From the historical-conceptual limitations of the presentation of the entropy in the books of physics of higher education to a proposal of education grounded in historical facts
Das limitações histórico-conceituais das apresentações do conteúdo de entropia nos livros de física do ensino superior a uma proposta de ensino fundamentada em fatos históricos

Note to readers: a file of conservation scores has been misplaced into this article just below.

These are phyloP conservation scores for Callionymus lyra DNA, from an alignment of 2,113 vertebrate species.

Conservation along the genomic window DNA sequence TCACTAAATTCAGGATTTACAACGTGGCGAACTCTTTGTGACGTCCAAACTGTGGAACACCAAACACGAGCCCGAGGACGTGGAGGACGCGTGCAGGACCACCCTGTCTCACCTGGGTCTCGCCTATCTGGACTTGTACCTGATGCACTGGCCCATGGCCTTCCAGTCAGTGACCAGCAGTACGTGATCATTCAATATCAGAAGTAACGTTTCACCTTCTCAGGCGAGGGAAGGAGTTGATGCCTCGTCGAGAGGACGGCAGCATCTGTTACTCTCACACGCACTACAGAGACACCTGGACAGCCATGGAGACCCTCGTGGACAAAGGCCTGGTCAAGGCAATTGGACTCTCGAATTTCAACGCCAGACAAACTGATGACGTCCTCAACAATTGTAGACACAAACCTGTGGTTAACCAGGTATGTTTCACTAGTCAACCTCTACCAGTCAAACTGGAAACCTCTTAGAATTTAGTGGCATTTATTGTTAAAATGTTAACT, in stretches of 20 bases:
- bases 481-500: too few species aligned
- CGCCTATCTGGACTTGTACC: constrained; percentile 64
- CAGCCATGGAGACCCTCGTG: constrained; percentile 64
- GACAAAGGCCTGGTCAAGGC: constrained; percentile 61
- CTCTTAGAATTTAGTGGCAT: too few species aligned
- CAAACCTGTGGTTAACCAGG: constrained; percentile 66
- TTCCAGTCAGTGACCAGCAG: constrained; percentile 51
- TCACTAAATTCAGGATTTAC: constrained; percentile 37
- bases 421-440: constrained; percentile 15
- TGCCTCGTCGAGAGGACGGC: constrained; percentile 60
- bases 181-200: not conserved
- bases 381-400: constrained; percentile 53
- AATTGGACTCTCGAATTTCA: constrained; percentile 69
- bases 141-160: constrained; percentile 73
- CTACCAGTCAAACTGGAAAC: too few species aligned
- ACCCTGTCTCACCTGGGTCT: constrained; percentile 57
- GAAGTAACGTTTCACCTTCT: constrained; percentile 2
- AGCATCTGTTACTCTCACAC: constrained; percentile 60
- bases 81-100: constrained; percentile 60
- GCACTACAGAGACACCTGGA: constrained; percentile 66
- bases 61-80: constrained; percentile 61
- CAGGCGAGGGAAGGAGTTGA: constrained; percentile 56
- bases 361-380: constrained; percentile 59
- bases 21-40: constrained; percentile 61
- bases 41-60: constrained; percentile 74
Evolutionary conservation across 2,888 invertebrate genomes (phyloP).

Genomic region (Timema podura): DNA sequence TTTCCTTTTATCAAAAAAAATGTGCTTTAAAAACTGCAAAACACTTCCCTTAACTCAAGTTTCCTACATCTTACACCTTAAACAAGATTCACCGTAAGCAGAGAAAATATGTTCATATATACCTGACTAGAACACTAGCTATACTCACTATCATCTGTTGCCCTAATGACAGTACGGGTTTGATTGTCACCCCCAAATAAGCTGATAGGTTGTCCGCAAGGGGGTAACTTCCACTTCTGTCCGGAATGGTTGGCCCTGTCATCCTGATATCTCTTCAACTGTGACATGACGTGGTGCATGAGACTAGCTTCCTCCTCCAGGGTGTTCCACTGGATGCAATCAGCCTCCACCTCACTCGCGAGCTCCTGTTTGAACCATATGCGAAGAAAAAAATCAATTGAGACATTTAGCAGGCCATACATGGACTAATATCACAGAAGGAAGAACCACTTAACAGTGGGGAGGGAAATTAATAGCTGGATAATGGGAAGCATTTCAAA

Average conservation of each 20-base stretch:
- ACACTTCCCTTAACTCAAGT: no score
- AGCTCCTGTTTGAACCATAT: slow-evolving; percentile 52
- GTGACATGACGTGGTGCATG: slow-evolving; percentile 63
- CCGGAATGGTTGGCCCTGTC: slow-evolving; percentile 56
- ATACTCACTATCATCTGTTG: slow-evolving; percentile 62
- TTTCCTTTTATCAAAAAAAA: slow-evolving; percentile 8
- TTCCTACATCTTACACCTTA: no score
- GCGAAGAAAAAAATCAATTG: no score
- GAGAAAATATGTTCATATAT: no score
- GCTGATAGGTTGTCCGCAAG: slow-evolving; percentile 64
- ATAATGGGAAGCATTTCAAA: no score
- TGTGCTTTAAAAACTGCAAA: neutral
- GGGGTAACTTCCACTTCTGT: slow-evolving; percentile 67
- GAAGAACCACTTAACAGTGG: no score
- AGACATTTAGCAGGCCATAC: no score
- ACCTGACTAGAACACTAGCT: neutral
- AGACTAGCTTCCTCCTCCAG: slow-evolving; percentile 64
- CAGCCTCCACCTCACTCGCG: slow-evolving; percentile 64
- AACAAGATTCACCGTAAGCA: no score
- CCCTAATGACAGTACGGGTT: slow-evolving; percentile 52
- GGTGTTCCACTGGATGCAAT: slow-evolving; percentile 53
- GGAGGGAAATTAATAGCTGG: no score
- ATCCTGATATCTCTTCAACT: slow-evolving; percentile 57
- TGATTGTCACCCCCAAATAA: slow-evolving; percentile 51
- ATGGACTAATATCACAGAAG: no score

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Through the Content Analysis we carried out an investigation of the didactic proposal existing in several texts of Higher Education Physics on the introduction of the Entropy concept. In this analysis and cataloging of the texts we highlight two dimensions of didactic and methodological approach, used by the texts for the presentation of entropy, which are: Strategy of definitions and Strategy of contextualization. Through several theoretical references in the area of History and Philosophy of Science we verified that the physical concepts can also be worked through a didactic strategy that takes into account how historically this concept was developed, observing the controversies and discussions of a historical moment that led to the establishment of this concept. To this didactic approach we gave the name: Strategy based on historical facts. We verified that none of the texts consecrated in Higher Education of Physics use the last strategy to work on the concept entropy and we observed in current works of the area of physics teaching that the great difficulty in understanding this concept was directly related to the way it is treated in traditional texts. Taking into account the above, we apply the Strategy based on historical facts to the concept of entropy and we set up a new didactic strategy for this concept trying to solve the problems currently involved in understanding this phenomenon. We show how the entropy definition appears using the works of Carnot, Joule, Kelvin and Clausius. We present reasonable arguments for the unsustainability of strategies adopted by traditional textbooks when presenting this concept ignoring historical elements inseparable from the concept of entropy.